We’re big fans of fermented food – yogurt, kefir, sauerkraut, tofu, et al. We’ve written several times about the scientific community’s growing recognition of the microbiome’s role in chronic disease. And we’ve written about the foods that promote good gut health, including fermented foods. I have an entire shelf of gut books dating back to my diagnosis of Inflammatory Bowel Disease in my early 20s. Since then our understanding of microbiota has come a long way. But recently I learnt a powerful lesson about fermented foods: too much fermented food may not be a good thing.
Indeed, this powerful lesson was first articulated by the Swiss physician and chemist, Paracelsus, in his now-famous quote: “All things are poison and nothing is without poison; only the dose makes a thing not a poison.” In other words even the ‘healthiest’ of foods can be damaging if the dose is wrong.
While researching our book chapter on probiotics, I became a little obsessed. Every study I read, every lecture I listened to, every expert I spoke to (with the exception of one) eulogised the gut and its role in everything from Parkinson’s to eczema, obesity, insomnia and depression. One Alzheimer’s expert said he drank kefir every day, others swore by a daily dose of sauerkraut. How could they possibly be wrong? I began thinking that if I could truly sort my gut, I would crack not only my own health issues but global longevity. Happily I was already consuming a daily dose of kefir. To this I added kombucha, miso, kimchi and sauerkraut. Not all of them every day, but a little of something at each meal. In theory my gut should never have been better.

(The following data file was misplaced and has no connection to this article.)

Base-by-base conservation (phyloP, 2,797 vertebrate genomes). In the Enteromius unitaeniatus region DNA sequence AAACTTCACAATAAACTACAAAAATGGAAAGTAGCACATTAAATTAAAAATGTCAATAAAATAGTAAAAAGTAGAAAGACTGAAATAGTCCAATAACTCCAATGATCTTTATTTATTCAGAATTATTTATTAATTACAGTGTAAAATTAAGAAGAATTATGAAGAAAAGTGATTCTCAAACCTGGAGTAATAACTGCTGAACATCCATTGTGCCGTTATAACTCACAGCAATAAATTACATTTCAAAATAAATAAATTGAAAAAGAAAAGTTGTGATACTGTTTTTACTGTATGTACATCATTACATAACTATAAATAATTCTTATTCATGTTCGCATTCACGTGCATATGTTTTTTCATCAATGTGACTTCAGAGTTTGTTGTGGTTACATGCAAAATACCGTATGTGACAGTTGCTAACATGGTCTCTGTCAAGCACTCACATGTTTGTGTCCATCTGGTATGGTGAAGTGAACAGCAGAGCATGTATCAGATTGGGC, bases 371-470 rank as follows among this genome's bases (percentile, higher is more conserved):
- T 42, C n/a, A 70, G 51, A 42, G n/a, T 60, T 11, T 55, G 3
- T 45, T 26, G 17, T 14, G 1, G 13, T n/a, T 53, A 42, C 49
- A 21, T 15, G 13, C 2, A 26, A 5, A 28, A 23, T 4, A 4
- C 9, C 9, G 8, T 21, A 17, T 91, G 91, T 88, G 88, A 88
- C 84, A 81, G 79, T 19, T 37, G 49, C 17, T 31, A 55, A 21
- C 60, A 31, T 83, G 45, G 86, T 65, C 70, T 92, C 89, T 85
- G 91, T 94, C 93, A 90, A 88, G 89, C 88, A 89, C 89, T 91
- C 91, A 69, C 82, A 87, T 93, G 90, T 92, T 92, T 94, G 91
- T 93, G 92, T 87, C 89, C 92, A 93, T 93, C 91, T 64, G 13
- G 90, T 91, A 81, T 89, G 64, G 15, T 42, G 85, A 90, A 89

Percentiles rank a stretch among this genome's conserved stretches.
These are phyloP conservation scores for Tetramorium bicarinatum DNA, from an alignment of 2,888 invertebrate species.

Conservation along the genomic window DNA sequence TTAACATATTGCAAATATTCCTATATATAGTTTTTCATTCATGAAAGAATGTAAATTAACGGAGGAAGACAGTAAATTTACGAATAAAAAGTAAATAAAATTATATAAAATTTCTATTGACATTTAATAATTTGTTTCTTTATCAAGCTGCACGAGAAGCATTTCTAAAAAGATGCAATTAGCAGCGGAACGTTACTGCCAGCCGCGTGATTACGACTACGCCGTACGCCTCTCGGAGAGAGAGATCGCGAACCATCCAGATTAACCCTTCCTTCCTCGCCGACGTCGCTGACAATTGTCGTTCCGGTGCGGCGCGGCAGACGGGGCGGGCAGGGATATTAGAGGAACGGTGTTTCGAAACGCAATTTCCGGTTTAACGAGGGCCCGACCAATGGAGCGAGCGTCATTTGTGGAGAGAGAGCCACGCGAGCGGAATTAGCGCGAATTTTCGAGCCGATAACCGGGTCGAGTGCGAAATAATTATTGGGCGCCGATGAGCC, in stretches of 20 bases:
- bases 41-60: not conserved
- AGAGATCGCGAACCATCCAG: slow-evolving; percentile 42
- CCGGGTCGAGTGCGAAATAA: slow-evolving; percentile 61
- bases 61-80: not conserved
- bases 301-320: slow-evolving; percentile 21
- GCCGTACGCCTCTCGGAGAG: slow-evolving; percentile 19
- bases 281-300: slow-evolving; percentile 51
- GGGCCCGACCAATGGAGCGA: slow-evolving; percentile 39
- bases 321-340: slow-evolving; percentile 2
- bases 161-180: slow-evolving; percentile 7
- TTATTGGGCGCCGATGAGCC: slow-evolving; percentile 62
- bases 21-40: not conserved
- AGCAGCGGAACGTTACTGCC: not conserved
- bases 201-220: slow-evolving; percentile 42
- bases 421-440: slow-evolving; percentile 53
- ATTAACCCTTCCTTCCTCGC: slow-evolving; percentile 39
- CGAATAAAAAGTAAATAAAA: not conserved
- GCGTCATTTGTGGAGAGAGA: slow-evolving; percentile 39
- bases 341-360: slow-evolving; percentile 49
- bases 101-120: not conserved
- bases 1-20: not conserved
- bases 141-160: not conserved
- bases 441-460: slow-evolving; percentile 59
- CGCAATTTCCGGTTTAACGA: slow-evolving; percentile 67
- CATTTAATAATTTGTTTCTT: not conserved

Instead I drifted into what IBD sufferers call a flare-up. How could this be? Surely my microbiome was swimming in wonderfully beneficial microbes? Meanwhile, despite it being summer I was waking every morning with a runny nose (later I discovered this was a classic sign of histamine reaction). A series of emergency treatments from the amazing acupuncturist I’ve been seeing for twenty years put me to rights. But to stay in remission required a closer look at my pre-flare-up diet. Reluctantly (I’d spent weeks writing a brilliant – if I say so myself – chapter on the power of fermented foods which I didn’t want to un-write) I began investigating the dark side of krauts, kefirs, kimchis and kombuchas.
What I uncovered (bear with) is a salutary lesson for us all: moderation in all things. And, more importantly, what is good for one person’s gut may not be good for another person’s gut.
Fermented foods are very high in histamine, a bio-chemical that combats pathogens. Our bodies need histamine. If we eat something that’s a bit mouldy, for example, histamine comes to our rescue sending in killer cells to destroy the pathogens produced by rotting food. Histamine also helps us secrete the acids needed to break down protein, particularly meat.
But histamine is a double-edged sword. While most of us produce an enzyme in our gut (called DAO, diamine oxidase) that clears out unwanted histamine, some of us don’t produce it as efficiently as others. To boot, people with compromised gut health (that includes anyone with IBS, IBD or leaky gut) may have problems dealing with excessive histamine. Most probiotic supplements contribute to raised histamine levels. Lactobacillus casei and bulgaricus are particularly strong offenders. So just as you think you’re feeding your microbiome, you may be doing quite the opposite. One histamine expert believes the microbiome may be a hidden source of histamine intolerance – leading to the food intolerances that many think of as food allergies.